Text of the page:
These days, every presidential candidate must have a slush fund. Can you match the following candidates — Jeb Bush, Martin O’Malley and Scott Walker — with their personal super PAC? The choices are: O’Say Can You See, Right to Rise and Our American Revival.
Extra points if you can name the candidate who also has a nonprofit advocacy group with the words "Policy Solutions" tacked on to the name of his super PAC.
Sorry, that was a trick question. None of the men listed above are candidates for presidential nomination by their party. Not yet anyway. Not officially. They are all merely "exploring" a run, although they might not even concede that much.
And as long as they do not officially declare their candidacy, politicians can raise loads of money for their super PACs without having to report the donations or stay within limits that keep individuals from contributing more than $2,700 in the primary season. That’s the law. This is how candidates skirt it.
It’s why Jeb Bush quickly backtracks each time he verbally stumbles and refers to his run for the White House. Here’s just one recent example: "I’m running for president in 2016 and the focus is going to be about how we — if I run — how do you create high sustained economic growth."
Meanwhile, Bush is keeping a nonstop schedule of fundraiser appearances for his super PAC, Right to Rise. He conducts media interviews and comments regularly on issues like a man who is pursuing the presidency.
Right to Rise is expected to stockpile $100 million by the end of May. Under federal election law, once a candidate who is "testing the waters" for a run spends more than $5,000, he or she must register with the Federal Election Commission (FEC) and report campaign contributions and comply with other requirements.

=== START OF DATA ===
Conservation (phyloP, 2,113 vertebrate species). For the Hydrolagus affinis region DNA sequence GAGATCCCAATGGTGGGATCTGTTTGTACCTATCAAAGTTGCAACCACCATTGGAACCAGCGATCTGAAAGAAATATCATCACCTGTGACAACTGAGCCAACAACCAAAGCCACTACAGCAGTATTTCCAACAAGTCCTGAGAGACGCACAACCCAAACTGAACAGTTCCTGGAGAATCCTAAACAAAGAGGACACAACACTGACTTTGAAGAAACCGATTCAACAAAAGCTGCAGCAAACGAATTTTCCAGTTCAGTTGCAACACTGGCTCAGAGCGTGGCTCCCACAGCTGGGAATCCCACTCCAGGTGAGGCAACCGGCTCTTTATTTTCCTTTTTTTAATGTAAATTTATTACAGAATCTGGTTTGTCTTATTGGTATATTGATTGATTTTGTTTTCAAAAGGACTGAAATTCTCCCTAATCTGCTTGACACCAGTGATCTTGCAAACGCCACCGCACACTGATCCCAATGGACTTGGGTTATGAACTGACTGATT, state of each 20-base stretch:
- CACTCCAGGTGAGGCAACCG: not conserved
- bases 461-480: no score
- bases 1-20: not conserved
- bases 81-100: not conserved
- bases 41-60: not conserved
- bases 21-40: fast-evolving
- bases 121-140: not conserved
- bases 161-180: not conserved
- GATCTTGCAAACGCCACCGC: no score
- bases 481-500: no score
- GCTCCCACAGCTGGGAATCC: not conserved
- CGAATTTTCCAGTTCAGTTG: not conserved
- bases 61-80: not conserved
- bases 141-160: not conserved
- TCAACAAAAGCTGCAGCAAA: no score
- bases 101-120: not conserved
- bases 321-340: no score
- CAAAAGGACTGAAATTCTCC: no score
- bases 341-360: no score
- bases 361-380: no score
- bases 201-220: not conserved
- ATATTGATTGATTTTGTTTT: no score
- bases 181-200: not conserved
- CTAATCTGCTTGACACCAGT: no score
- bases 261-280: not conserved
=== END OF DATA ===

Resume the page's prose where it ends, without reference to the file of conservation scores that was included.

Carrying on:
Bush is clearly done testing. But he’s still flouting the law.
Once he gets honest and declares, Bush will have to sever coordination ties between his campaign and the super PAC. It won’t matter by then. Bush has already ensured that Right to Rise will be able to fund many a nasty attack ad on his behalf. And he’ll be able to distance himself from any nastiness.
Exactly when is a candidate a candidate? This shouldn’t be a difficult question.
If you are thinking that there ought to be some sort of federal watchdog that keeps candidates within the law, there is. That’s the FEC, which was set up after the scandal of Watergate.
Unfortunately, it’s useless. The chairman of the commission has admitted as much in early May.
"The likelihood of the laws being enforced is slim," Ann M. Ravel, told the New York Times. "I never want to give up, but I’m not under any illusions. People think the FEC is dysfunctional. It’s worse than dysfunctional."
The reason is the same sort of partisanship that stymies Congress. The six-member group, by law, consists of three Democrats and three Republicans. But it appears to be permanently splintered along those party lines.
The FEC meets in secret, and by law its doings remain confidential. Members could vote ethics over party loyalty, but they don’t.
Given the commission’s worthlessness, two liberal watchdog groups appealed to Attorney General Loretta Lynch this week (May 27) to appoint a special counsel to investigate. Campaign Legal Center and Democracy 21 want scrutiny of the super PACs, especially Bush’s.
It might help if voters demanded reform. But mass public backlash seems unlikely. A vicious circle is developing. Public confidence is eroded by unchecked campaign funding and evidence that wealthy donors are heavily influencing candidate agendas and policy. Voters don’t believe their vote counts and sit out at the polls.
A record $10 billion is expected to be spent in the pursuit of the White House in 2016. Cash is already being stockpiled, unchecked. And Americans may end up getting not the government that they want or deserve but the one that others have bought for them.